If we had a race for the worst state superintendent in the nation, there would be many contenders. One thinks immediately, for example, of Tony Bennett in Indiana or John White in Louisiana.

By worst, I mean someone who has done his best to destroy public education–which is a sacred trust in the hands of the chief state school officer–and to demoralize the teachers who do the daily work of teaching the kids.

One of the top contenders for that odious distinction is Tom Luna of Idaho. Idaho is a small state and it doesn’t usually get a lot of national attention, but Luna has thrust it into the forefront of the national movement to privatize public education.

He was elected with the help of contributions from technology companies. A brilliant investigative report in the Idaho-Stateman last year documented how he raised campaign contributions from the education technology industry and became their darling.

Not being an original thinker, he called his program “Students Come First,” like Joel Klein’s “Children First” and Michelle Rhee’s “Students First.”

Despite a shrinking budget, he bought a laptop for every student and mandated that every student had to take two online courses in order to graduate. A token of appreciation to all those corporations that helped pay for Mr. Luna’s election.

He led a campaign to eliminate collective bargaining and often refers to union members as “thugs.” His reforms, known as the Luna laws, impose merit pay, which has never worked anywhere. He does whatever he can think of to demoralize the teachers of Idaho.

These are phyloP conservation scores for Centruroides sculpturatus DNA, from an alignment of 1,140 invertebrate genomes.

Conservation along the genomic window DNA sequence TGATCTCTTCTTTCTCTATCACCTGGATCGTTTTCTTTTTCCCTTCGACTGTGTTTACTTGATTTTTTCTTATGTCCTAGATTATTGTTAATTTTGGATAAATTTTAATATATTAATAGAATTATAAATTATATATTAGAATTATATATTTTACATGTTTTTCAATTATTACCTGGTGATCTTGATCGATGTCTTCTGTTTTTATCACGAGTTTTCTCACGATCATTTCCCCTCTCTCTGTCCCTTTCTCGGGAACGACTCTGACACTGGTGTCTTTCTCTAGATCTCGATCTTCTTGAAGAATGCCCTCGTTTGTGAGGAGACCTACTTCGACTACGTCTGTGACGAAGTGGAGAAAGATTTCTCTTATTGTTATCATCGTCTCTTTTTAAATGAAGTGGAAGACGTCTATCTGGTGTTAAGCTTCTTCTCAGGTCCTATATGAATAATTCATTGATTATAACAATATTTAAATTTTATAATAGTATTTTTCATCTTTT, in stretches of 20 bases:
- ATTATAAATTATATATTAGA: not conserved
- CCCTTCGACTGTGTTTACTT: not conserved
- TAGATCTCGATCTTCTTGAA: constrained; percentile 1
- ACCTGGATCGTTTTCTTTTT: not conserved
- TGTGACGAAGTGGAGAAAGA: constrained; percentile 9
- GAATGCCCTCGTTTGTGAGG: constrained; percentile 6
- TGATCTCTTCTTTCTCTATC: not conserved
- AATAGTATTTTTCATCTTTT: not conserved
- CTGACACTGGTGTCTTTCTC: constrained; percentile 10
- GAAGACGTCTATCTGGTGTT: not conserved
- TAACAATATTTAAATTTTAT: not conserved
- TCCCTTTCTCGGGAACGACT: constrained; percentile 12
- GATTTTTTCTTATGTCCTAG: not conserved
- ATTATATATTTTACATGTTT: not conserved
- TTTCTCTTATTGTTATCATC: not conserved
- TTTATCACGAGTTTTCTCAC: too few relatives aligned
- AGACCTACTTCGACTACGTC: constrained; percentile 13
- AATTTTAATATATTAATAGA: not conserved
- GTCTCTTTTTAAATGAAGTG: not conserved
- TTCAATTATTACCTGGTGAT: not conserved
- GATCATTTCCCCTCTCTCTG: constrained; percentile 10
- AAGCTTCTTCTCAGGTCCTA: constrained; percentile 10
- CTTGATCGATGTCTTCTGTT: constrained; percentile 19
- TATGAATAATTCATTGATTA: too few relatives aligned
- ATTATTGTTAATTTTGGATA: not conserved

Is he the worst in the nation? There are many other contenders. It’s a close call.

His proposals are up for a vote this year. We will see if the people of Idaho are ready to outsource their children and public schools to for-profit corporations.

[CORRECTION: LUNA IS NOT UP FOR RE-ELECTION UNTIL 2014; HIS PROPOSALS–KNOWN AS THE “STUDENTS COME FIRST” LAWS or PROPS 1, 2, 3–ARE ON THE BALLOT NOVEMBER 6].

A reader in Idaho sent the following information:

An interesting development in Idaho politics is that not a single Democrat supports the “Students Come First” bills, or Props 1,2,3 as they are now commonly referred to, but nearly every Republican does support them, even though many Republican voters don’t. A recent poll was taken that shows props 1,2,3 losing support among voters, the real question is whether that will lead to more Democratic legislators (85/105 Idaho legislators are Republicans). Another interesting development is that the “Vote yes” folks only raised less than half of what the “Vote no” folks did ($500,000 vs $1.3 million), and I’m not really sure why. I think part of it might be that the state is trying to pay very little for the laptops (I think we’re looking for laptops and maintenance for $309/unit) and no company has taken that, and I also think the state is trying to pay half the normal rate for online courses, so for-profit education has held off on contributions.